Peace Club chocolate sale exceeds expectations

By Meg Short

Over the course of 10 days, the University’s PEACE Club sold over 120 Fair Trade chocolate bars to students, faculty, and staff.

“We wanted to give people the opportunity to spread the love this Valentine’s Day with an ethical alternative,” said Katey Ebaugh, PEACE Club Vice President. “Instead of the typical Valentine’s Day fundraiser where you can send your loved ones bottles of Crush pop, we offered Fair Trade chocolate bars.”

The group purchased Green and Black Chocolate brand bars at wholesale from The Food Store, a health and wellness business located in downtown Bluffton and owned by several University staff members.

PEACE Club sold the bars for exactly $2.75 each, which is what The Food Store bulk price was set at. Three varieties of the chocolate bars were available for patrons to choose from: Dark, Mint, and Milk.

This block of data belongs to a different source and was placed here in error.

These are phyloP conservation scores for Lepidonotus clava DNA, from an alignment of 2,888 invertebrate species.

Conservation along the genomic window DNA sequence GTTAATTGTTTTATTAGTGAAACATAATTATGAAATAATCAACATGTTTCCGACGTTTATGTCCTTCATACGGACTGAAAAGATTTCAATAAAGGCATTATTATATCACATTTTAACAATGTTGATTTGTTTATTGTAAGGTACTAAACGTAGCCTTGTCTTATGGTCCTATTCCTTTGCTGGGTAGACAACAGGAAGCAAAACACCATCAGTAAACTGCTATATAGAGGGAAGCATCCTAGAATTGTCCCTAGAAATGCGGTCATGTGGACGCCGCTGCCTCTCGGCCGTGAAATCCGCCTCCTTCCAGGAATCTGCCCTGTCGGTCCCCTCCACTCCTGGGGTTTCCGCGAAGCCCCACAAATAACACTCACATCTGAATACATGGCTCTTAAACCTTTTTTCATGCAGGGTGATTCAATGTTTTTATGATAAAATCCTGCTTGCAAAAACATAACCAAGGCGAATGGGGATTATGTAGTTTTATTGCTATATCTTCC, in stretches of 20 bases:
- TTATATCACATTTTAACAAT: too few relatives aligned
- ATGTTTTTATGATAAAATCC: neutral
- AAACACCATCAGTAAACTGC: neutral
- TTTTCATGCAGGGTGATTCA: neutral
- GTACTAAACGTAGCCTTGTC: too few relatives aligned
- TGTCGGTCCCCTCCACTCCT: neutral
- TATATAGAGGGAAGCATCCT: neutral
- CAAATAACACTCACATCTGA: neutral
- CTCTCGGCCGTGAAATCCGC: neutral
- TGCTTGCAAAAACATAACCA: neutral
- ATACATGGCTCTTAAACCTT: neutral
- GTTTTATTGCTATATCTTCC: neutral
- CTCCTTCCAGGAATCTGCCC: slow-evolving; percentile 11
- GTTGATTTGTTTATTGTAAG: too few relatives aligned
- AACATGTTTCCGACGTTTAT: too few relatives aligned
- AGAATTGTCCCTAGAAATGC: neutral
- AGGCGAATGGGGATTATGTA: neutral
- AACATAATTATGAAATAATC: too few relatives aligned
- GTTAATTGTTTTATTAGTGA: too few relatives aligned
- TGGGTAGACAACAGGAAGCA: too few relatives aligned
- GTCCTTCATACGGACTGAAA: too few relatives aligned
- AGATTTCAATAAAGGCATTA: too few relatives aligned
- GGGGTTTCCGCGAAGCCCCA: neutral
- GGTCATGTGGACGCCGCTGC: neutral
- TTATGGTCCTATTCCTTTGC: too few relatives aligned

“The goal of this project was not to raise funds for ourselves, but rather to educate people about the importance of buying Fair Trade chocolate, instead of some cheaper options they may have purchased as gifts around Valentine’s Day,” said PEACE Club President Emily Short.

Katey Ebaugh and Emily Short, PEACE Club Vice-President and President

Katey Ebaugh and Emily Short, PEACE Club Vice-President and President Photo by Meg Short

The Fair Trade certification for chocolate companies ensures that the buyers purchase cocoa harvested from farmers who have not used slave or child labor. According to, cocoa farmers are often forced to sell their harvest to middlemen who rig scales or misrepresent prices, and this forces them to offer less to employees. Many people are unaware that many mainstream chocolate providers purchase cocoa from farms with such difficult working conditions.

“We’re pleased with the impact we were able to make with the $330 worth of chocolate we purchased, and through those who may not have known what Fair Trade was about beforehand who decided to purchase a bar or two,” said Short. “We would love to make this an annual occurrence. Now that we have it organized, hopefully it can continue and grow even larger.”

PEACE Club is a student-led campus organization committed to peace-building and social justice within the context of our university, our towns, our country, and our world. PEACE Club is advised by Matt Friesen, Assistant professor of sociology.

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